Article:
The second part starts in 2008, when RWJF underwent a strategic planning exercise where we began by looking at the world around us. We saw innovations in philanthropy coming from newer, smaller foundations like the Steve and Jean Case Foundation and Omidyar Network that were leveraging new technologies to cast a wider net, stimulate conversation, and engage people more widely. We saw new models for the sector such as Kiva and DonorsChoose -- platforms that enabled more direct connections between donors and their impact. And we also saw the amazing, disruptive accomplishments of services like Wikipedia and craigslist that were run by organizations employing only a few dozen staff but drawing their power from vast networks of engaged users. We came away from this effort with a sense -- still impressionistic -- that we should explore what it would mean for us to become a "Web 2.0 philanthropy."

"Web 2.0" is becoming an archaic term as it is supplanted by the term "social media," but for us the distinction has meaning. Where "social media" is often associated with services like Facebook, Twitter, or Flickr, we see Web 2.0 as running deeper. It is the collection of tools that harness the collective creativity and knowledge of -- and promote interaction among -- the Web's many users. It is based on an "architecture of participation," which enables the users of a service to add value to that service. Beyond social media, it can be expressed in many ways, ranging from the user who improves on a cooking magazine's recipe by adding an unexpected spice to the protester during the Arab Spring posting a cell phone video of a beating on YouTube for the world to see. It is the seller-rating system of eBay, in which the experiences of hundreds of other buyers give a potential buyer confidence in the seller. It is about the blurring of the lines between producer and consumer, between expert and non-expert, and the aggregation of many small contributions into something of great value.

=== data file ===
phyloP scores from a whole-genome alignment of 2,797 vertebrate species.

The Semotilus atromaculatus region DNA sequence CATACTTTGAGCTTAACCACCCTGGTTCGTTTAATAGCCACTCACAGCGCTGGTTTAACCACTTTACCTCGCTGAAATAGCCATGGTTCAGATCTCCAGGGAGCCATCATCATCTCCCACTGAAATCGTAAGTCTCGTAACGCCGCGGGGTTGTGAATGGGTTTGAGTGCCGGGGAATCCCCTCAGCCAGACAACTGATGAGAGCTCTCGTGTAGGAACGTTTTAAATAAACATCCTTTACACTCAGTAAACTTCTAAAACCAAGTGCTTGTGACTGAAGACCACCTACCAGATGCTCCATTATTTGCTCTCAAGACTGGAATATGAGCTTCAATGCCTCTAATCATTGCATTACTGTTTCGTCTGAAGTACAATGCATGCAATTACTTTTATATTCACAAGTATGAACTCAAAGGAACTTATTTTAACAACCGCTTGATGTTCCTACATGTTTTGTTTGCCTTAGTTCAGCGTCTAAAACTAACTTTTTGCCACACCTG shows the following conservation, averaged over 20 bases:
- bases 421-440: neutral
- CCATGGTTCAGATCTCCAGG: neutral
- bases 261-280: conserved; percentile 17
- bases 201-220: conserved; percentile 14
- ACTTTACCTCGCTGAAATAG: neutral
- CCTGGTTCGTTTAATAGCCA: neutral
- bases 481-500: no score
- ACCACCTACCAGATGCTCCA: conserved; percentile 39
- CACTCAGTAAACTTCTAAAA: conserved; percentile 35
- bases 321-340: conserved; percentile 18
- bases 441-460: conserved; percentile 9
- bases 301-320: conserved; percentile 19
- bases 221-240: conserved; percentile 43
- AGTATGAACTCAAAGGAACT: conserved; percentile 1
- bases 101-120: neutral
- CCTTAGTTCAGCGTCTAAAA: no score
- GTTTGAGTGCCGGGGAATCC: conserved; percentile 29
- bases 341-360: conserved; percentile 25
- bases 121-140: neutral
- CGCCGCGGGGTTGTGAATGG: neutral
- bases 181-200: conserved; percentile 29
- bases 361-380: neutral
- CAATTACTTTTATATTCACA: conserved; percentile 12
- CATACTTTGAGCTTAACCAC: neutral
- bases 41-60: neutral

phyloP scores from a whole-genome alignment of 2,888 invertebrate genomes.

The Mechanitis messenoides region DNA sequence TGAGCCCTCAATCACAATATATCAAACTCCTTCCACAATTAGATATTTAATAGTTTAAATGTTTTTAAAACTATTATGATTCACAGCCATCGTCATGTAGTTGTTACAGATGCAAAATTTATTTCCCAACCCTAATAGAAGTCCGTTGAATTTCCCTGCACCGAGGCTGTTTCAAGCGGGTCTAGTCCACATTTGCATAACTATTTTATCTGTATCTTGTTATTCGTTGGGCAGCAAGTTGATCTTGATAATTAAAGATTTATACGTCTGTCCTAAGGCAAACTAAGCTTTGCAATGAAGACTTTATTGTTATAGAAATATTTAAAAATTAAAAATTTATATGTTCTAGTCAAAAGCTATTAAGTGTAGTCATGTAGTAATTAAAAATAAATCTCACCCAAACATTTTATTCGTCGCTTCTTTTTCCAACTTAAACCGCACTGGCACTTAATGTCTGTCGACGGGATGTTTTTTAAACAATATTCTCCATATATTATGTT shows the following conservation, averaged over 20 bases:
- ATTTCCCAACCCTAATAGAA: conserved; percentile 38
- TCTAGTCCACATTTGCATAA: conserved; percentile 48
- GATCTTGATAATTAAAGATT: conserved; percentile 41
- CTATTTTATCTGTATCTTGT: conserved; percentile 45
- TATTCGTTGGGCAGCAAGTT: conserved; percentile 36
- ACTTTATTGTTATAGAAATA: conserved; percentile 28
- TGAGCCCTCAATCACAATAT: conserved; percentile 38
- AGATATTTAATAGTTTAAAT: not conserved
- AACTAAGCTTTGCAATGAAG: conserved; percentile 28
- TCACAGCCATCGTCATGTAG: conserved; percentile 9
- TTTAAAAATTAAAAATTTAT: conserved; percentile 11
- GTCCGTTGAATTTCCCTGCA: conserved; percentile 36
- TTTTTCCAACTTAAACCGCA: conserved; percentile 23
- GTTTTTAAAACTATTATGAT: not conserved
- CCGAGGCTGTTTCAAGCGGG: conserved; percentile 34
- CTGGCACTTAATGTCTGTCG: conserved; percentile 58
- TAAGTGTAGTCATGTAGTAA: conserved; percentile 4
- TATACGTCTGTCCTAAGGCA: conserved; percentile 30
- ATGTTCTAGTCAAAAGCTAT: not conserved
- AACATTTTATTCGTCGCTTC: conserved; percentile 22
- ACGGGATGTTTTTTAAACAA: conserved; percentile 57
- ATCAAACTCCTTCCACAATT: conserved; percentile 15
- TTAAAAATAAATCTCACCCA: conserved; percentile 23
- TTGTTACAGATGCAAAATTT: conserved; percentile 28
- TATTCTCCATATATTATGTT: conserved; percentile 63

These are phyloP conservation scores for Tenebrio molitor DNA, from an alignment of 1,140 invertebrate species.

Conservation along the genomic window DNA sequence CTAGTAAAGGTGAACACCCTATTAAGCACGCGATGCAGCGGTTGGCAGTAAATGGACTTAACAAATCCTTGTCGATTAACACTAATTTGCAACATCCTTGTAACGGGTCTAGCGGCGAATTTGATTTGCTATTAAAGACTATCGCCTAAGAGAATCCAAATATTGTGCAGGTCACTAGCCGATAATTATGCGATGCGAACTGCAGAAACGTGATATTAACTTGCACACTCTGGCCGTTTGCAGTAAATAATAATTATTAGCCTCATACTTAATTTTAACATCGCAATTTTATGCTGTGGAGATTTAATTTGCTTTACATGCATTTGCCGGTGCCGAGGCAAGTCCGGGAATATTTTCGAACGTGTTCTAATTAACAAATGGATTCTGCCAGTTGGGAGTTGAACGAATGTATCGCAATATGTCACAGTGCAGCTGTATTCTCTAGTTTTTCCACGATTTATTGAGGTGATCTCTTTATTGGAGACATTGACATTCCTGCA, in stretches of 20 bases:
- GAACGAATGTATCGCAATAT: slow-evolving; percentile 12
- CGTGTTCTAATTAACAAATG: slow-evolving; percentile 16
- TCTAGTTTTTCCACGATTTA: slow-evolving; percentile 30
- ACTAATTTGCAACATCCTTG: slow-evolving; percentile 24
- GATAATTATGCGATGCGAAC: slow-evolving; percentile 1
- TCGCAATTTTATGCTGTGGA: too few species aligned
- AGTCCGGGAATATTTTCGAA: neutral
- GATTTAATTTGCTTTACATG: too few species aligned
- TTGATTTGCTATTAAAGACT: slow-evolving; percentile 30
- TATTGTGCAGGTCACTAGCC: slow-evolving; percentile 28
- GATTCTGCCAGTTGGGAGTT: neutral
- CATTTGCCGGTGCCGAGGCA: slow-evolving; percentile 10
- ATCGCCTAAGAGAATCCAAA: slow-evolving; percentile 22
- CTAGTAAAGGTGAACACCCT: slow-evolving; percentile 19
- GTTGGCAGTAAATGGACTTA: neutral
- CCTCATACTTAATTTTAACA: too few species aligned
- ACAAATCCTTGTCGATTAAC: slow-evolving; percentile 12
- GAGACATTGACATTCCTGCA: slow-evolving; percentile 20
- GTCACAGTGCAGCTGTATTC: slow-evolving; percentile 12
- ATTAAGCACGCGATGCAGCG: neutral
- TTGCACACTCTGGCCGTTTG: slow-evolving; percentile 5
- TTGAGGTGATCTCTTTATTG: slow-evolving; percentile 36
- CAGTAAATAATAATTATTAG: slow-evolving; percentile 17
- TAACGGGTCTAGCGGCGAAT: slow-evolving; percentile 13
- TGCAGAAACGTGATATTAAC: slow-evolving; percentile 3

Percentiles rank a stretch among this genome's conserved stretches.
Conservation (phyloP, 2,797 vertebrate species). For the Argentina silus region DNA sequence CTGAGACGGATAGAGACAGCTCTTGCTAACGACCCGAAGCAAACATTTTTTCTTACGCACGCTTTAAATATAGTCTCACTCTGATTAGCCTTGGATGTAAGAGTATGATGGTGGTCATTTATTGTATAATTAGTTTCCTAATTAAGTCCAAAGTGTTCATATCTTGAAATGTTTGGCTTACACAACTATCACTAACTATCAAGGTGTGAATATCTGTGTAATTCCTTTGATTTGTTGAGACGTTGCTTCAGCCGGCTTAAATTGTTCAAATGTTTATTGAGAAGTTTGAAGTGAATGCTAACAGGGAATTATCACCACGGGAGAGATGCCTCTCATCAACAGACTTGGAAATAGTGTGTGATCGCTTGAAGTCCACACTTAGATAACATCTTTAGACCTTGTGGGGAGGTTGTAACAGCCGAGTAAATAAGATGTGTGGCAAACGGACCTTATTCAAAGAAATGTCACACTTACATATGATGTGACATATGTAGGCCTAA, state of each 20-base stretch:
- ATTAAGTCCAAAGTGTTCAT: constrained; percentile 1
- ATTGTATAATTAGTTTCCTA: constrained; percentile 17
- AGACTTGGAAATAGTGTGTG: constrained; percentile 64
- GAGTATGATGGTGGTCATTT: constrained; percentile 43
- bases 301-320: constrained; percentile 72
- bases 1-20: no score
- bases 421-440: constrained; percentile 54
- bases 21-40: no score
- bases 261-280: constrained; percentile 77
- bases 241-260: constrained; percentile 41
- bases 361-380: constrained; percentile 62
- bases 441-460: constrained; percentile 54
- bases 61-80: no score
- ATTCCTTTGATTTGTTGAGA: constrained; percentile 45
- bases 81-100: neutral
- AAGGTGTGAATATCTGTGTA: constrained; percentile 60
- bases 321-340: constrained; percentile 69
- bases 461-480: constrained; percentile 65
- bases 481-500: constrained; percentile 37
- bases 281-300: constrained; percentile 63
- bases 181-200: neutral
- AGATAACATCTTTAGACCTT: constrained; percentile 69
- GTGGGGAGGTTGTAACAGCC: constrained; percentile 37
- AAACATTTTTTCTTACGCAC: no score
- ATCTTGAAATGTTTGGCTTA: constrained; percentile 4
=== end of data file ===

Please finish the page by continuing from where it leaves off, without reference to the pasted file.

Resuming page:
We knew that as a relatively large and middle-aged foundation (we celebrate our 40th anniversary this year) with traditions, habits and engrained practices, we would have to consciously push ourselves to evolve in this direction. We needed first to flesh out the vision, which we did through a combination of research (i.e., small "r" research like reading case studies and talking with folks at other organizations) and experiential learning. Those of us tasked with working on the vision felt we couldn't do so unless we were actively engaging in Web 2.0 experiences, so we started experimenting with Twitter and Facebook -- and experiencing their cultures and value to our day-to-day work. It wasn't long before we concluded that becoming a Web 2.0 philanthropy was not so much about adopting new social media than it was about embracing the underlying values of Web 2.0 and weaving them into our work. To that end, we homed in on three principal values: